Following these moving speeches, Carol Starkey introduced keynote speaker U.S. Representative Seth Moulton. Congressman Moulton was elected to the represent the 6th District of Massachusetts in 2014, and he currently serves on the House Armed Services Committee and the House Budget Committee. After graduating from Harvard in 2001, Moulton joined the United States Marine Corps, where he served four tours in Iraq as a Marine Corps infantry officer, including two as an infantry platoon commander and two as a Special Assistant to General David Petraeus. After leaving the Marines in 2008, with the rank of Captain, Moulton attended Harvard Business School and the Kennedy School of Government, and worked in the private sector as managing director of the Texas Central Railway.
We welcomed Moulton to the Boston Bar once before, in 2015, when he attended the first of an ongoing Veterans Day reception series, where BBA members who are also current or former members of the military gather to share common experiences and challenges. This time, Congressman Moulton presented a captivating keynote speech that highlighted the notion that the role of lawyers and the rule of law is more important than ever.
His speech began with a compelling story about a refugee, Mohammed, who was his interpreter in Iraq. The two spent a great deal of time together, even going on to host a popular local TV show together as part of a media and free press initiative. Moulton explained that Mohammed put his life on the line, in an incredibly public way, to aid the U.S., and when he received a Fulbright Scholarship and left Iraq, his family faced such great threats that they had to flee their hometown. If Mohammed returned, he would be facing a life-threatening situation, so he decided to seek asylum, and Moulton helped him secure an attorney who made it possible for him to stay in the U.S. Moulton noted that, through all of the trials, Mohammed still maintained an amazing faith in the system. Moulton highlighted just how crucial it is for Americans to uphold and maintain this trust in the system, as the core of our democracy is respect for the rule of law and its fair application to all.
Lawyers, of course, play a unique role in maintaining the trustworthiness of the system, and, like Attorney Blais, Congressmen Moulton presented a call to action. He urged the crowd to use their authority as members of the Bar to speak up for the rule of law. He even harkened back to a quote from Ross L. Malone, President of the American Bar Association in 1959, who stated “tyrants throughout history have recognized in lawyers a constant threat to their tyranny.” Because lawyers and the judiciary are those charged with upholding the rule of law, he explained that bar associations are important pillars of our civil society and cited current examples of countries where human-rights lawyers are routinely jailed as “dissidents”.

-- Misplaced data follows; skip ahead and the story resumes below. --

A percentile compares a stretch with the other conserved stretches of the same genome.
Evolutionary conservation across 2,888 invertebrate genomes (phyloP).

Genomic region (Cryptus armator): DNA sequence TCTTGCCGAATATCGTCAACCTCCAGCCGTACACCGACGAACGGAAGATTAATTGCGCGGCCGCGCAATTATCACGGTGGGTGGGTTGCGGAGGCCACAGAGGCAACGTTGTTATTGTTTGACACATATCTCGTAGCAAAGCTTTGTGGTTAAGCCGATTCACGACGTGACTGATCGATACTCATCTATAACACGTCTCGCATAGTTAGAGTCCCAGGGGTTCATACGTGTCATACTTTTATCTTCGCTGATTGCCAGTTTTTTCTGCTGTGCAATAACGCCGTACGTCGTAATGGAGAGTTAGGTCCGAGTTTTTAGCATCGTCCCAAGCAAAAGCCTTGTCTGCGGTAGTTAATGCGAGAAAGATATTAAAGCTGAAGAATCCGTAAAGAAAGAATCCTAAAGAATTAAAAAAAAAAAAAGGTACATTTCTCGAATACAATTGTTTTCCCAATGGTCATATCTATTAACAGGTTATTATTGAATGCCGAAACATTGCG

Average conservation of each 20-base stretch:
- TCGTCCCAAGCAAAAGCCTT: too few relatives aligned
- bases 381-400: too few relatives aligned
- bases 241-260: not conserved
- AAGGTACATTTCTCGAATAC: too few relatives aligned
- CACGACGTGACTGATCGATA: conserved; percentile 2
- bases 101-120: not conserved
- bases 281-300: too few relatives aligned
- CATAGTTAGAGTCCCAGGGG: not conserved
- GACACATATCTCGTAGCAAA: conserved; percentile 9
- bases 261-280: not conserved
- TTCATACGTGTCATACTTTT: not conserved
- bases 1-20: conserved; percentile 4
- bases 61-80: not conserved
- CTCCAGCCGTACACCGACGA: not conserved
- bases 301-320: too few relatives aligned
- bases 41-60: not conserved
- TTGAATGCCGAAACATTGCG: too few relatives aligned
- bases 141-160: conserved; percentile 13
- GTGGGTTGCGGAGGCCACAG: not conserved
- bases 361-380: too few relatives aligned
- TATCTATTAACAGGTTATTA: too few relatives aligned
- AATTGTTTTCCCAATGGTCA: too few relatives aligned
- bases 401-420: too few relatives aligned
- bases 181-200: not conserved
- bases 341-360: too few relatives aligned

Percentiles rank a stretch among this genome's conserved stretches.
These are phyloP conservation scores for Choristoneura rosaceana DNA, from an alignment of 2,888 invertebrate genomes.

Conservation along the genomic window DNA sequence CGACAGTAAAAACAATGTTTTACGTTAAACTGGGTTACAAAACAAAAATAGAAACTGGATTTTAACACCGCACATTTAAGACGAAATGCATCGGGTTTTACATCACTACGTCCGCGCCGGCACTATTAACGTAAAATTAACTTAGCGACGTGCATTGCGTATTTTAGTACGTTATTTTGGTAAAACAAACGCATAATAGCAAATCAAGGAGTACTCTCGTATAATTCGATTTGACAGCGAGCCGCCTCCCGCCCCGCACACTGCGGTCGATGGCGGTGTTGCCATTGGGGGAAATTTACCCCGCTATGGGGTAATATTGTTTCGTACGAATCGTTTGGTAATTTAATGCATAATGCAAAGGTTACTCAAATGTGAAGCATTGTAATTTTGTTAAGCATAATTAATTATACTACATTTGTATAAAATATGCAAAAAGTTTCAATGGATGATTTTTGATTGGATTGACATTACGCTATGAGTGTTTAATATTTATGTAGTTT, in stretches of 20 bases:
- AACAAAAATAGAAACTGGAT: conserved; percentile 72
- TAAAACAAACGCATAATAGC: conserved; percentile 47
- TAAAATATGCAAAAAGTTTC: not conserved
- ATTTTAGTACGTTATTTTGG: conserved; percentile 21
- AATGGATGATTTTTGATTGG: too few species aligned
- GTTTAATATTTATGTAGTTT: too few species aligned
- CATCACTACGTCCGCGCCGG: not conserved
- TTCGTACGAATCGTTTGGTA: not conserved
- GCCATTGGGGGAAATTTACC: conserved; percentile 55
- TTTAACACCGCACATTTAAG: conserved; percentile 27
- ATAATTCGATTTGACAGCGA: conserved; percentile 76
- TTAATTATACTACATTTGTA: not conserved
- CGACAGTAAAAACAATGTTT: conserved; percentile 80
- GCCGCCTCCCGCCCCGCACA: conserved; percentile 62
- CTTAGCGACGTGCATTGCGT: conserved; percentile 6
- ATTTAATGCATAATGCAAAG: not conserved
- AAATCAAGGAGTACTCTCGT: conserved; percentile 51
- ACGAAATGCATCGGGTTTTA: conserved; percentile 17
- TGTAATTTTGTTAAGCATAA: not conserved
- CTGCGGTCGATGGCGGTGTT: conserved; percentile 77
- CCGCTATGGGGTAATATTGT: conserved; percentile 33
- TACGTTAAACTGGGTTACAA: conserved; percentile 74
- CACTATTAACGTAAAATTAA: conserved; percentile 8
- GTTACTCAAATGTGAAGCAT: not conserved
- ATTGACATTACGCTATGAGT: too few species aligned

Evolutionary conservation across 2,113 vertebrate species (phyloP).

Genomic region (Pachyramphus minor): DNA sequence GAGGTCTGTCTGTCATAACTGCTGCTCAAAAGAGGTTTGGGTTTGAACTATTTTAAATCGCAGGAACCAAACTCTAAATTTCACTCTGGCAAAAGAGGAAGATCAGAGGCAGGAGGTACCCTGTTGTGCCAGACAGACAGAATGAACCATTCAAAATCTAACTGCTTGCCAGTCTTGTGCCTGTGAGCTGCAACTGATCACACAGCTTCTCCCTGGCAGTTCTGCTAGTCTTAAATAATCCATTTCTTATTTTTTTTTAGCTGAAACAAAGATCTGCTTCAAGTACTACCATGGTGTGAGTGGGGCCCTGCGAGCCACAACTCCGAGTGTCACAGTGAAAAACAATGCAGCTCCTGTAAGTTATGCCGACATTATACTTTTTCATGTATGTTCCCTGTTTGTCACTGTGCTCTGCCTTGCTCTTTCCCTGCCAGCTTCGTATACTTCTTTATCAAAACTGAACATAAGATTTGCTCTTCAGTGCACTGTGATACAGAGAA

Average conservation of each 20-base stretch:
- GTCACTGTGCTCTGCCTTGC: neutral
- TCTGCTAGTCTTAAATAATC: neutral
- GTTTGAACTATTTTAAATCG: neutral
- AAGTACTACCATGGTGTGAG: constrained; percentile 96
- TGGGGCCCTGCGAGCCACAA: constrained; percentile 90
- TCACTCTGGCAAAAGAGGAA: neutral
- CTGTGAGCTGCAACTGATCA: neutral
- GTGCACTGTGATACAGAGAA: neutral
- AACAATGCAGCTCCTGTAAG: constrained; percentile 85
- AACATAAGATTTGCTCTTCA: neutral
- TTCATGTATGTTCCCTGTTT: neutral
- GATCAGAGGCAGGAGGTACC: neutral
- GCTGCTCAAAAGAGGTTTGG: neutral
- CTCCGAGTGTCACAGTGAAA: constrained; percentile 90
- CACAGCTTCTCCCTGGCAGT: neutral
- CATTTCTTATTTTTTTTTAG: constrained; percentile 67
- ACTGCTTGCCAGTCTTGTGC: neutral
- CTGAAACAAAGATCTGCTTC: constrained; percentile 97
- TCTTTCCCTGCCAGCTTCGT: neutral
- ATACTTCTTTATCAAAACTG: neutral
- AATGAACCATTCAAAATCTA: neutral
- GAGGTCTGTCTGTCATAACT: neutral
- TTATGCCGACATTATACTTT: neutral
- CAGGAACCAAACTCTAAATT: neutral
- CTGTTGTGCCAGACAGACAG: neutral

Following this call, he turned his attention to the two award recipients, who are clearly prime examples of lawyers already going above and beyond this call. He spoke on the deep importance of pro bono and legal services work, like that undertaken by Blais and Mackin. This work is critical in instilling trust in the system that Mohammed relied on when carrying out his service for the U.S. and that the attorney fulfilled when taking on Mohammed’s case and ensuring the rule of law was fairly applied.
The Congressman concluded by recalling the most frequent question he got when he first decided to run in 2014: Why would you want to give up your work in the private sector to pursue public service? He said he no longer hears this question because it’s very clear why this service is crucial. He affirmed that no one should question the services of the members of the bar either, as it also is more important than ever.
Overall, it was a wonderful evening that highlighted the significance of the role of lawyers and the rule of law in upholding democratic ideals and ensuring justice for all. Be sure to check out our photo album and join us next year!
Legislative and Public Policy Manager
Boston Bar Association